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It didn’t take long nor did David Beaty have to look far for Kansas’ new safeties coach.

The school confirmed on Thursday morning that graduate assistant Cassius Sendish, a former Jayhawks team captain and defensive back, would be taking over as the team’s new safeties coach to complete the staff for 2018.

“I am honored and proud to represent the University of Kansas football program,” said Sendish in a statement. “I hold this place near and dear to my heart and I am truly grateful for the opportunity to work at my alma mater. I can’t thank Coach Beaty and the rest of the football staff enough for allowing me to come aboard and be a part of something special.”

Sendish replaces Todd Bradford on the staff after he made the rather head-turning move to leave coaching and take a new job in the oil industry. Recently hired Bill Miller will continue to coach linebackers while the newest hire will team up with defensive coordinator Clint Bowen to handle the secondary.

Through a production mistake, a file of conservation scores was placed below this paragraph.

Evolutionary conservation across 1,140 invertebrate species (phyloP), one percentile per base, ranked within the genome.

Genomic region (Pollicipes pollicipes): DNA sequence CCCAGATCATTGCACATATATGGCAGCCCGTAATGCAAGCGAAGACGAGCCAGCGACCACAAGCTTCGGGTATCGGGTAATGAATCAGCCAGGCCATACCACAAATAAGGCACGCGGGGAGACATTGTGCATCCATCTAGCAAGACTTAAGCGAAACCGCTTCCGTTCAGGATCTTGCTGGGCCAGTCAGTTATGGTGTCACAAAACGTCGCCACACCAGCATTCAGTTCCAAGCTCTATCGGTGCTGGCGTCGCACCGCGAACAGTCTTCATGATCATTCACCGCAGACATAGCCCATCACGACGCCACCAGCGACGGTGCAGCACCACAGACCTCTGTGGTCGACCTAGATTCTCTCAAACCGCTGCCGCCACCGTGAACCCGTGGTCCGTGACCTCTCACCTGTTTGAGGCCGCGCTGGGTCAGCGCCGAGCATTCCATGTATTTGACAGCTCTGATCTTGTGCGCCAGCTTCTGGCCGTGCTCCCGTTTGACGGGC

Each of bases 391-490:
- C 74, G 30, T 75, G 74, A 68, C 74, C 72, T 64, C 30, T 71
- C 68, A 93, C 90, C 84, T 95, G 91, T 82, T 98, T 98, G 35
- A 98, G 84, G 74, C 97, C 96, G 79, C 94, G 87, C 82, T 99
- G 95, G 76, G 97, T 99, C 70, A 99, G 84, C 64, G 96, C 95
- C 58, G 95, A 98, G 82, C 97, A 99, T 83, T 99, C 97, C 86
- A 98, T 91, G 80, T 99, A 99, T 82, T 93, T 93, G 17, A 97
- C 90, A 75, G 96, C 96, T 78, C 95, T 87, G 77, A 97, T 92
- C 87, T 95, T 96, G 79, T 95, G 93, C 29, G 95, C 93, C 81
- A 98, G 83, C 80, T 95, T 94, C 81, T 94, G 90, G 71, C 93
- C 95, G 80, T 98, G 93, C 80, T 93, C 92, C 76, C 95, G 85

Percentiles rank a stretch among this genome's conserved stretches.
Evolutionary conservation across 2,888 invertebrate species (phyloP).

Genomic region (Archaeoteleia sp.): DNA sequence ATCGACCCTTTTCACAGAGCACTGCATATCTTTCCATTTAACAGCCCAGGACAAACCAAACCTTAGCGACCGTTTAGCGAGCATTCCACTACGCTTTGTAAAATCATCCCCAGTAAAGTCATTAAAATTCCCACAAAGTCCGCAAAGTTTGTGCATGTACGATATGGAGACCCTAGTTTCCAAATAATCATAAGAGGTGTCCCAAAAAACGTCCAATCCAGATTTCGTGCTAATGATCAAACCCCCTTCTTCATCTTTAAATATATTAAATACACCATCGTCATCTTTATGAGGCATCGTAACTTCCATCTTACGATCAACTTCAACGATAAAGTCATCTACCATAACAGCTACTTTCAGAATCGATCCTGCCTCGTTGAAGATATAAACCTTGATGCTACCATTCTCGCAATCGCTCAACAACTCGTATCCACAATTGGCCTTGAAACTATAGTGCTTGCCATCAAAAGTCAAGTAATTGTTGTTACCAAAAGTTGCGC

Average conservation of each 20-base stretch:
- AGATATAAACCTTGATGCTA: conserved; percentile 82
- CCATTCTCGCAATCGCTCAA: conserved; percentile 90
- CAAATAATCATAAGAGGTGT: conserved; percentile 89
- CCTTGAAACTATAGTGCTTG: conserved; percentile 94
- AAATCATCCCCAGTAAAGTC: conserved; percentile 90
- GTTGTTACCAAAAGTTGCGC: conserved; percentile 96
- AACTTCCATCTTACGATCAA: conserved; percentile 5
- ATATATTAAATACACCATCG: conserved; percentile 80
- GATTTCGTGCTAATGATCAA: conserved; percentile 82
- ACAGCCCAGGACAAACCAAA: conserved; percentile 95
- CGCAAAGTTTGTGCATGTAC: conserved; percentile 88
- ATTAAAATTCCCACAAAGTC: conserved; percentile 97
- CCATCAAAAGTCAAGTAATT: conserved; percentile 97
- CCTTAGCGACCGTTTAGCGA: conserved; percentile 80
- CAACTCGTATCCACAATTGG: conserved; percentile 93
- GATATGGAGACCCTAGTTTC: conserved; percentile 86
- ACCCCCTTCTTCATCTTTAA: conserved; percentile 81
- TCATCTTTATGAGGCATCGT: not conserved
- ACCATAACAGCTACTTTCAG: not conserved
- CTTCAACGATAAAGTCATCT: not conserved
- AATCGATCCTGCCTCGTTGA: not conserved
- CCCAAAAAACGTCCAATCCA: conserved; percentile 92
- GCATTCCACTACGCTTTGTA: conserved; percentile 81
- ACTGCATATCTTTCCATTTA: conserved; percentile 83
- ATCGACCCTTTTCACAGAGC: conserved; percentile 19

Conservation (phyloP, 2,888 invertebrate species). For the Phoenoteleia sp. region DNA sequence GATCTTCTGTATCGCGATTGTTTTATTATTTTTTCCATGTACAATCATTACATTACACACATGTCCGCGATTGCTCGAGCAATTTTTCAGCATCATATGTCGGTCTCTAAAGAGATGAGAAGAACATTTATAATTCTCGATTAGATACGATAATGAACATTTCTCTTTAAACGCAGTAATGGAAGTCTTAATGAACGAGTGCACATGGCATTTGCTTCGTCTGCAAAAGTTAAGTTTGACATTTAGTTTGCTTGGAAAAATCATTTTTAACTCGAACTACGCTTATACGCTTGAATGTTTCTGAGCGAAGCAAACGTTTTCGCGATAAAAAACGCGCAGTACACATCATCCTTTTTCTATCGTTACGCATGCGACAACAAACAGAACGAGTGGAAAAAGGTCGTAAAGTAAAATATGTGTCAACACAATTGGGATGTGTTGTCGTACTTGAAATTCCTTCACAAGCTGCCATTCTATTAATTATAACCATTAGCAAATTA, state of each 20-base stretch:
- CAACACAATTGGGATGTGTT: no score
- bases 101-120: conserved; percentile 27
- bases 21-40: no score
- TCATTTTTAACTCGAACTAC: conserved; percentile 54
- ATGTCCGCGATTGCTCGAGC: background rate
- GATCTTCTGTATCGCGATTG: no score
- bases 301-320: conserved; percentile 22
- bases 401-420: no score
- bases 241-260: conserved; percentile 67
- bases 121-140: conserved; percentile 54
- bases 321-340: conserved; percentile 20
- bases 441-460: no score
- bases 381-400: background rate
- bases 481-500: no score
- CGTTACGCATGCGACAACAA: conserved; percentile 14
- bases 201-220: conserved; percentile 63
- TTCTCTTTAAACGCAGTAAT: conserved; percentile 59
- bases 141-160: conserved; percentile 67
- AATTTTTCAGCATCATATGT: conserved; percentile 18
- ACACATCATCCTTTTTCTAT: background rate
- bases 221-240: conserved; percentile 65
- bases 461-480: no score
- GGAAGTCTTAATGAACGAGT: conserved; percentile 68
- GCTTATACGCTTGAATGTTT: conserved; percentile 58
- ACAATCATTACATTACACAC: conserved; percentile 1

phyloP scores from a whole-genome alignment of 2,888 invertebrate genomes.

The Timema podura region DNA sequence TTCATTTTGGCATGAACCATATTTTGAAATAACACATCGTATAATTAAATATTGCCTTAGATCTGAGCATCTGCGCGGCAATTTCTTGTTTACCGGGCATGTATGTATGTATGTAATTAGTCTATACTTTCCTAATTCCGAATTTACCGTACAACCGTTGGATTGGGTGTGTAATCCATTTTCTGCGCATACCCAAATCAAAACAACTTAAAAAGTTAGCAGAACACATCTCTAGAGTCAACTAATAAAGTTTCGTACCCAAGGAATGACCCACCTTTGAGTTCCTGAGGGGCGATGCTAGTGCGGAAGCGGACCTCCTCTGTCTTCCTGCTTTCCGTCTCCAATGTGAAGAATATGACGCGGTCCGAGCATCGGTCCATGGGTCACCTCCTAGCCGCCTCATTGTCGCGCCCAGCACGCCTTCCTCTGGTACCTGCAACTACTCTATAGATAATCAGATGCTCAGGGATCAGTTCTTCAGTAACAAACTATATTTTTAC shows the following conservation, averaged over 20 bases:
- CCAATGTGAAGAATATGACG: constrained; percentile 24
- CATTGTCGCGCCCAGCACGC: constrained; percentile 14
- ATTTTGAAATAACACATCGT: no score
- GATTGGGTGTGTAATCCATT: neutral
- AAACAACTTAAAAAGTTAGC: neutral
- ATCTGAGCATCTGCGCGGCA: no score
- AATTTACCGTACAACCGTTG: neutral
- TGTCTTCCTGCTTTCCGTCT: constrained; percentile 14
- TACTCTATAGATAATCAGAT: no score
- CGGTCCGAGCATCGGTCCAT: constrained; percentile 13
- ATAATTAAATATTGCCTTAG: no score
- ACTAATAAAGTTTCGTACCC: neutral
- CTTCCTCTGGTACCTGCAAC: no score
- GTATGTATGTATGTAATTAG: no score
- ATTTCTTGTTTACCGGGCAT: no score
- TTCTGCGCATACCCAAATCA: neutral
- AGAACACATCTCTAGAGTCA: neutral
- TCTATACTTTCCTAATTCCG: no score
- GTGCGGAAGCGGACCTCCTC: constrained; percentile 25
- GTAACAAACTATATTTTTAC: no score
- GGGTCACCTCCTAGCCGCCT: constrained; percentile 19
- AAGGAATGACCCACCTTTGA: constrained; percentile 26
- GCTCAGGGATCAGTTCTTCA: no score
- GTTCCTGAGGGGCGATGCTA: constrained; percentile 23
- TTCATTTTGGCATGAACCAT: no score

There will be plenty of time for everybody to settle into their new on-field roles as the Jayhawks will open up spring practice on March 31st.

Heisman winner Johnny Manziel’s NFL comeback makes stop at San Diego Pro Day

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Former USC quarterback Sam Darnold held his Pro Day on campus Wednesday and likely solidified himself as the No. 1 overall pick in the 2018 NFL draft. Less than 24 hours later though, a former first round pick seemed to draw just as much attention a few hours south of Los Angeles.

That’s because Heisman Trophy winner and ex-Texas A&M star Johnny Manziel was down at FCS powerhouse San Diego’s Pro Day throwing passes and helping out a few of the Toreros’ NFL hopefuls in decidedly un-Southern California type conditions.